Glossy Ibis: Greylake RSPB, Somerset (Photo: John Ball)

Great White Egret: Leighton Moss RSPB, Lancs (Photo: Richard Fox)

A belated report from 5th November concerned a White Stork at Aberthaw Quarry (Glamorgan), the bird possibly being present for a month or so. Another White Stork was noted near Wimborne Minster (Dorset) on 9th, with the same bird being seen near Cattistock (Dorset) on 12th. Staying in Dorset, the Cattle Egrets that appeared last week remained, albeit rather elusive, during much of this week. One was seen at Middlebere on 8th and up to three seen at Wareham Moors between 9th and 12th at least. Another Cattle Egret arrived in Ireland, at Kilcoole (Co. Wicklow) from 9th-12th. So often in the headlines over the past month, Great White Egrets took something of a back seat this week, with regular birds noted again in Lancashire, Hampshire and Co. Derry. In Norfolk, a Great White Egret was followed along the north coast on 13th (flying over two adult Pomarine Skuas at Salthouse at one stage!) The Glossy Ibis that appeared in Somerset last week, took in its fourth site on its visit to the county, when it arrived at Greylake RSPB for an hour on 7th before settling down and remaining there to at least 14th. In the northwest, the Glossy Ibis was still to be found at Marshside Marsh RSPB (Lancashire) to 11th, then moved to Warton Marsh, near Lytham St. Anne's to 14th. A dozen Spoonbills remained on Brownsea Island (Dorset) to at least 9th, while three were seen on Tresco (Scilly) on 8th and 12th. The ever-popular flock of Common Cranes in the Norfolk Broads hit a late-autumn peak of 31 birds, at Heigham Holmes on 9th.

Lesser Scaup: Inch Island Lake, Donegal (Photo: Derek Charles)

Long-tailed Duck: Parc Cwm Darran CP, Glamorgan (Photo: Nathan Casburn)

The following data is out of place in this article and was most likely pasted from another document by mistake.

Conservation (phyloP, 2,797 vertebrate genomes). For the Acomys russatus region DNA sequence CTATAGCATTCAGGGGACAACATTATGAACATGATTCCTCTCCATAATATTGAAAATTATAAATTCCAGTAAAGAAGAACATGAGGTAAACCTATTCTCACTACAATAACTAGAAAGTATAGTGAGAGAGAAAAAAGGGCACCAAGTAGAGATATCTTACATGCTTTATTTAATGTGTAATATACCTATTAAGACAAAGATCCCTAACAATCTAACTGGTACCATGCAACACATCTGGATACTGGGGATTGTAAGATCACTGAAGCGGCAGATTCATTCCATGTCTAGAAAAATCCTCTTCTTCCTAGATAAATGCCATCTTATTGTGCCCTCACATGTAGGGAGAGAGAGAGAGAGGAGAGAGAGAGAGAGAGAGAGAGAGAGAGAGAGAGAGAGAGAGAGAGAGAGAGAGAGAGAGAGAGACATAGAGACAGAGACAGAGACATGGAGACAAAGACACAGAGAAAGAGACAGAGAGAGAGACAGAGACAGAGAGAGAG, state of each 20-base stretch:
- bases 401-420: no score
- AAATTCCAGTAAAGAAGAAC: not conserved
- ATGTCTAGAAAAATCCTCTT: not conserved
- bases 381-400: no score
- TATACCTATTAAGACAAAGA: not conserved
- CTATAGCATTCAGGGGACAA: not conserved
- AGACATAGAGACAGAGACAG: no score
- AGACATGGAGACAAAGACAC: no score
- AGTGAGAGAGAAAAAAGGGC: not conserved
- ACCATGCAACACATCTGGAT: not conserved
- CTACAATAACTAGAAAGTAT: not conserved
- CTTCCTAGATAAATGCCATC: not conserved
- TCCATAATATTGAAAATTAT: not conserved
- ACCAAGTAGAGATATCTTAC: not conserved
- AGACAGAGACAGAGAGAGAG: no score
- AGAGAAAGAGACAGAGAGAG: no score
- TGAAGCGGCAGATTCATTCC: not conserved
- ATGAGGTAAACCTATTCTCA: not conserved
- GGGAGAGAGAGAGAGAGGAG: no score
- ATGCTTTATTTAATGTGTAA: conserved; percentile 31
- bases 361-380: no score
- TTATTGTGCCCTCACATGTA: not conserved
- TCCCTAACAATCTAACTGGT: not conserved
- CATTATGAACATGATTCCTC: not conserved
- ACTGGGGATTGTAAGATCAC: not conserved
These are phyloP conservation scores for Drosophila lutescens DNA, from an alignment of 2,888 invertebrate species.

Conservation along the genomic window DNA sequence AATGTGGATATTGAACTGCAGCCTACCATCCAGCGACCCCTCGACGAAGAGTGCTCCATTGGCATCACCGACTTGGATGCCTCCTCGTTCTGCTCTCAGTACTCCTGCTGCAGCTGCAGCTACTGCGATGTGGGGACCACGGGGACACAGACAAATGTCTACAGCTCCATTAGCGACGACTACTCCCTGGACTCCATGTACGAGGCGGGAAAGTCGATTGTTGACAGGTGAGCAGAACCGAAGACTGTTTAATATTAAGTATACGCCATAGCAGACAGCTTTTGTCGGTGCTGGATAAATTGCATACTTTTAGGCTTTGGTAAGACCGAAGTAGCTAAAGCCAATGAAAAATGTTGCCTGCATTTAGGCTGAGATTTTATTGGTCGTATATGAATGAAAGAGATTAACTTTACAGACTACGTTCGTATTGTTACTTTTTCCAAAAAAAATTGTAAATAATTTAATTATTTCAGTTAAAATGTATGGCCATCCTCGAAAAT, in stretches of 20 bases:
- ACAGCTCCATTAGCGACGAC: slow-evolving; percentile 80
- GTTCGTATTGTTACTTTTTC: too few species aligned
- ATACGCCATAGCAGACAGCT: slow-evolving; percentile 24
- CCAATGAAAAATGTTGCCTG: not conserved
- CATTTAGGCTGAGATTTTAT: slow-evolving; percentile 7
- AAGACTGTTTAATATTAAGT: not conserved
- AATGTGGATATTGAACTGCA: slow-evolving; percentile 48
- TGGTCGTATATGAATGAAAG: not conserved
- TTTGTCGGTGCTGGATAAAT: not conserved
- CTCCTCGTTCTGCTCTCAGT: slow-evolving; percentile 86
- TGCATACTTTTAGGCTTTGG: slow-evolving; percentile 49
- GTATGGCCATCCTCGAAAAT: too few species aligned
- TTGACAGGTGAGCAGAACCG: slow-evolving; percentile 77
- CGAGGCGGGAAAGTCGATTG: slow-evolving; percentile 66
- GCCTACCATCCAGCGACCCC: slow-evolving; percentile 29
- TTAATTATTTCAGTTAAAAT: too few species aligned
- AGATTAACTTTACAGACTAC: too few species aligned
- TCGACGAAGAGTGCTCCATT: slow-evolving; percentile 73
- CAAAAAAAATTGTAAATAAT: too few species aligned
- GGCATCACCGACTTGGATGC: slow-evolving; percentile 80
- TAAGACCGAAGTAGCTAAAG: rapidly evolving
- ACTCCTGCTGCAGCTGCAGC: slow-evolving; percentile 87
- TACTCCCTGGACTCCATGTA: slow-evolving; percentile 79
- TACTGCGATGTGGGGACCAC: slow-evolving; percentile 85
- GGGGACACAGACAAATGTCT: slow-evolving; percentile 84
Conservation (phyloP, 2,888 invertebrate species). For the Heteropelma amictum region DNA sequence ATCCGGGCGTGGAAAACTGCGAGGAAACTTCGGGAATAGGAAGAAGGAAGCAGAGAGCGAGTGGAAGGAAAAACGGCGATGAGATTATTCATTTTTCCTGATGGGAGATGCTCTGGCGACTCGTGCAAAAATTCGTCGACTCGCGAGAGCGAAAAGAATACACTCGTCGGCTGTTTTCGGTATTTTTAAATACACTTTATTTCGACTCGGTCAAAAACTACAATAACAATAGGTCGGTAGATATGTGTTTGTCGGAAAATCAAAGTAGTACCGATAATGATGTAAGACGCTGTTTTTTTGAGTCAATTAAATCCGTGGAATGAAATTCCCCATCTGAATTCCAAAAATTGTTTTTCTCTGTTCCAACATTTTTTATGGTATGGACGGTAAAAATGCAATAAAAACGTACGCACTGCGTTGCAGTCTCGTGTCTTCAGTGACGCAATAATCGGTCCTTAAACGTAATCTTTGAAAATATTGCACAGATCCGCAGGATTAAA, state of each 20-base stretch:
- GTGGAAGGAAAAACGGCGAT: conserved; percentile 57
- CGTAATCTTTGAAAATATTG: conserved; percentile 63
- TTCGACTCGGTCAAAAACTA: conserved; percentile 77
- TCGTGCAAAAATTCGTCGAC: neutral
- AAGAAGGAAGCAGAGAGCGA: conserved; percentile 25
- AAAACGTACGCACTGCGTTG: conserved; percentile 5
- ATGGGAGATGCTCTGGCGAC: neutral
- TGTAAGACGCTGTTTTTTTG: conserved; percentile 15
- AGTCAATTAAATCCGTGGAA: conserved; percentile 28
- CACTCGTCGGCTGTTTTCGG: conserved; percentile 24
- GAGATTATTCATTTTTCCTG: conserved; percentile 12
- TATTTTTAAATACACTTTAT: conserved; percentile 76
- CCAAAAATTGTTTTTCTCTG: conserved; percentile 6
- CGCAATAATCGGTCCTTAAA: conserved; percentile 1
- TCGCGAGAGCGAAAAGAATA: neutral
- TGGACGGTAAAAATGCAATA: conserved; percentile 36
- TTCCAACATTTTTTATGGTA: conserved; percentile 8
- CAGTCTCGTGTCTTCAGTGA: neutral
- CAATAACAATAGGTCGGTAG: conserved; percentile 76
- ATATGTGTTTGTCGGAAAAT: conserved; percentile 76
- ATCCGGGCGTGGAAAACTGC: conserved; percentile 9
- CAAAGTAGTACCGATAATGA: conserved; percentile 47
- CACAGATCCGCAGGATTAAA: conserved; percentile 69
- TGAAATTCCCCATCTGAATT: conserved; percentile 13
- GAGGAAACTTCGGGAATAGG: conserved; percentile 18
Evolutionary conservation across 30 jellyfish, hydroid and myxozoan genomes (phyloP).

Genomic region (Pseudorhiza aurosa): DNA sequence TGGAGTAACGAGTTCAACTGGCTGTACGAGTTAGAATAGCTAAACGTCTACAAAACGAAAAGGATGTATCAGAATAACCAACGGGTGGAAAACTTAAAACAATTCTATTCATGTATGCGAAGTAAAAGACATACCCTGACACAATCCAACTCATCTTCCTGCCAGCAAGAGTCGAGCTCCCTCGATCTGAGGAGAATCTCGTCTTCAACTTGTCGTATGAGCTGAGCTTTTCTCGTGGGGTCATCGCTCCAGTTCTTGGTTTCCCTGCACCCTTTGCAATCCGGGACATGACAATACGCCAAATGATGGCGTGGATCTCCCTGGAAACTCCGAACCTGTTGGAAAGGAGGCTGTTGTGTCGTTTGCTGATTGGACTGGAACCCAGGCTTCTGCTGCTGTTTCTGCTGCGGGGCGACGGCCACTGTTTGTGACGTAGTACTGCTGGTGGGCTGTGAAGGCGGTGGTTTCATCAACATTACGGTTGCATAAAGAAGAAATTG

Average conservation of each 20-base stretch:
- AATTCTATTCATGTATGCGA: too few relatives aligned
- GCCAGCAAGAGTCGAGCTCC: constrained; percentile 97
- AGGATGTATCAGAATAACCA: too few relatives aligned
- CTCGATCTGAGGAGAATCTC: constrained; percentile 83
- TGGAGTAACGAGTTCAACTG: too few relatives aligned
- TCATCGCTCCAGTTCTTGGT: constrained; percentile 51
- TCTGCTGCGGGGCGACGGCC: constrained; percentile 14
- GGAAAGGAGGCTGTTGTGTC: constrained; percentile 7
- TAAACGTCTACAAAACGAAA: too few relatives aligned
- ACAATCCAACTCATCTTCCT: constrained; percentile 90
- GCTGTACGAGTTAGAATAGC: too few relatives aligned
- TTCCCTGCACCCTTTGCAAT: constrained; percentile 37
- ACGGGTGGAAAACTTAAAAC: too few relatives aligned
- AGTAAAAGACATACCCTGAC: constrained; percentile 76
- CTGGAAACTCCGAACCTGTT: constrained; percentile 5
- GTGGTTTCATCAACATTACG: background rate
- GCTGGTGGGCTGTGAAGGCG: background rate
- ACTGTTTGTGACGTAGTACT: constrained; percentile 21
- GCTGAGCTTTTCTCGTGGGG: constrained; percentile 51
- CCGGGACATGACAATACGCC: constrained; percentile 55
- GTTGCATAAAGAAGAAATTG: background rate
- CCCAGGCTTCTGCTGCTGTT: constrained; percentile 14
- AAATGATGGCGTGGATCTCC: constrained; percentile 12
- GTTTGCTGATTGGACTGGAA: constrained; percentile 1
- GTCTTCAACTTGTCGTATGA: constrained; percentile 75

Staying in the Broads, indeed at the same site as the gathering of Cranes, a wintering Ross's Goose was again at Heigham Holmes on 8th. The white Snow Goose was seen around Waxham (Norfolk) on 10th-12th, (and had also been seen near Great Yarmouth on 8th). What may well have been one of the Norfolk Ross's Geese relocated to Lancashire on 10th-11th (movement of Pink-footed Geese and rarer species of geese between the two counties is a frequent winter occurrence). North of the border, blue-phase Snow Geese continued to roam around Scotland. One was at Udale Bay (Highland) on 8th-10th, and again on 12th, (with probably the same bird near Dingwall (Highland) on 10th), while in Fife, one remained around Elie until 13th at least. A Red-breasted Goose was found amongst the Barnacle Geese at Caerlaverock WWT (Dumfries and Galloway) on 13th, while the Barnacle Geese on Islay (Argyll) hosted three Richardson’s Canada Geese on 14th. Across the Irish Sea, a small Canada Goose was with the Barnacles at Lissadell (Co. Sligo) on 14th. Six Black Brants were seen this week, five of them along the south coast, including two at Ferrybridge (Dorset) on 8th-9th at least. A drake American Wigeon remained at Wick (Highland) to 11th, while drake Green-winged Teals remained at Marshside RSPB (Lancashire), Woodhorn Flash (Northumberland) and Hayle Estuary RSPB (Cornwall), all to 14th. A new Green-winged Teal, a first-winter drake, was at Abbotsbury (Dorset) on 12th-14th (though there were thoughts that Eurasian Teal may be a parent) while the female Blue-winged Teal was still on Bull Island (Co. Dublin) to 10th at least. Three drake Lesser Scaups lingered through the week; at Blagdon Lake (Somerset) to 10th, at Inch Island Lake (Co. Donegal) to 11th, and at Woolhampton gravel pits (Berks) to 14th, while a female was on Fetlar (Shetland) on 11th-14th. Eight Ring-necked Ducks included three birds (two females and a young drake) at Lough Fern (Co. Donegal) on 10th-11th and the drake was at Foxcote Reservoir (Buckinghamshire) to at least 14th. The drake Ferruginous Duck was again at Chew Valley Lake (Somerset) on 14th, while a drake King Eider was found on mainland Shetland on 10th, the first sighting around the islands in a month. A female Surf Scoter was seen passing four Norfolk seawatching sites on 10th-11th (being first seen at Sheringham and last noted from Holme). Another female at Castlegregory (Co. Kerry) on 14th, while drakes included two off Tankerness (Orkney) on 12th, with another seen again from Ruddon's Point (Fife) to 13th at least. The juvenile remained off Dawlish Warren (Devon) until 14th. A late record of a drake Black Scoter came from Islay (Argyll) on 5th November, while the stalwart returning drake was back off the seafront at Llanfairfechan (Conwy) on 12th, for an eighth winter sojourn.